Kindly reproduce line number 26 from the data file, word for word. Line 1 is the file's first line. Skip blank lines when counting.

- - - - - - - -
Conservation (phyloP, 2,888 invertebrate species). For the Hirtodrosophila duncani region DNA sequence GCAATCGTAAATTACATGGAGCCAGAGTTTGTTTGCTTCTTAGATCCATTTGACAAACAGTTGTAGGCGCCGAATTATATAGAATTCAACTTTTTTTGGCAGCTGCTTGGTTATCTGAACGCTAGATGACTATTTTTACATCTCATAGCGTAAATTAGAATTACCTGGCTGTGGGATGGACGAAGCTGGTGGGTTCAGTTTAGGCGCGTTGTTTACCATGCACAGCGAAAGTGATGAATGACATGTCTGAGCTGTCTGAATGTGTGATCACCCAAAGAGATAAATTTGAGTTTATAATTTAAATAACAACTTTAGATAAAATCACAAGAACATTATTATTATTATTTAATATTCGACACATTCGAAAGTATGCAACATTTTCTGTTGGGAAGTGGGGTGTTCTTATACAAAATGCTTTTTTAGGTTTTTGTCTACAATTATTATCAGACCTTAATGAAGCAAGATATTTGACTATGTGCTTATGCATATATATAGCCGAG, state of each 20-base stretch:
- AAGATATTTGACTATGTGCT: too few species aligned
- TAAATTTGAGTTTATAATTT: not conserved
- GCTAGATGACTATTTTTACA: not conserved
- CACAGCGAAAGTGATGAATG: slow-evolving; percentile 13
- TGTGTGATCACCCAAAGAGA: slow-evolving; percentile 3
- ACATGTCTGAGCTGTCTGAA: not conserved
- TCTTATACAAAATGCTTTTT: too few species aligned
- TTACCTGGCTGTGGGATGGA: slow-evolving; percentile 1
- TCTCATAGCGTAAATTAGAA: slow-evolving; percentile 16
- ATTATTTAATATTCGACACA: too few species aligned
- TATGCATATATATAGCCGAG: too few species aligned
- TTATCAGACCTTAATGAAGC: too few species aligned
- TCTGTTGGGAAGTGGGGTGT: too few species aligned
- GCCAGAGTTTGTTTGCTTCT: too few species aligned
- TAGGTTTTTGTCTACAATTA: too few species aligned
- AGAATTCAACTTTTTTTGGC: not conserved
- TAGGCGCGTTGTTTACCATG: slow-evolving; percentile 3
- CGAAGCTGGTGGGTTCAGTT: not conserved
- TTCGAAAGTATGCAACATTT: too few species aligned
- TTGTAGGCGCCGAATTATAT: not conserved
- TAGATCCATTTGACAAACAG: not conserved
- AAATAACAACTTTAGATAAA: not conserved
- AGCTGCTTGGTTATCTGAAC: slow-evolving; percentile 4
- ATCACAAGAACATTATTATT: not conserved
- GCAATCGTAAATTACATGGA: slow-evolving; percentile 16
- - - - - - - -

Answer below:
- GCAATCGTAAATTACATGGA: slow-evolving; percentile 16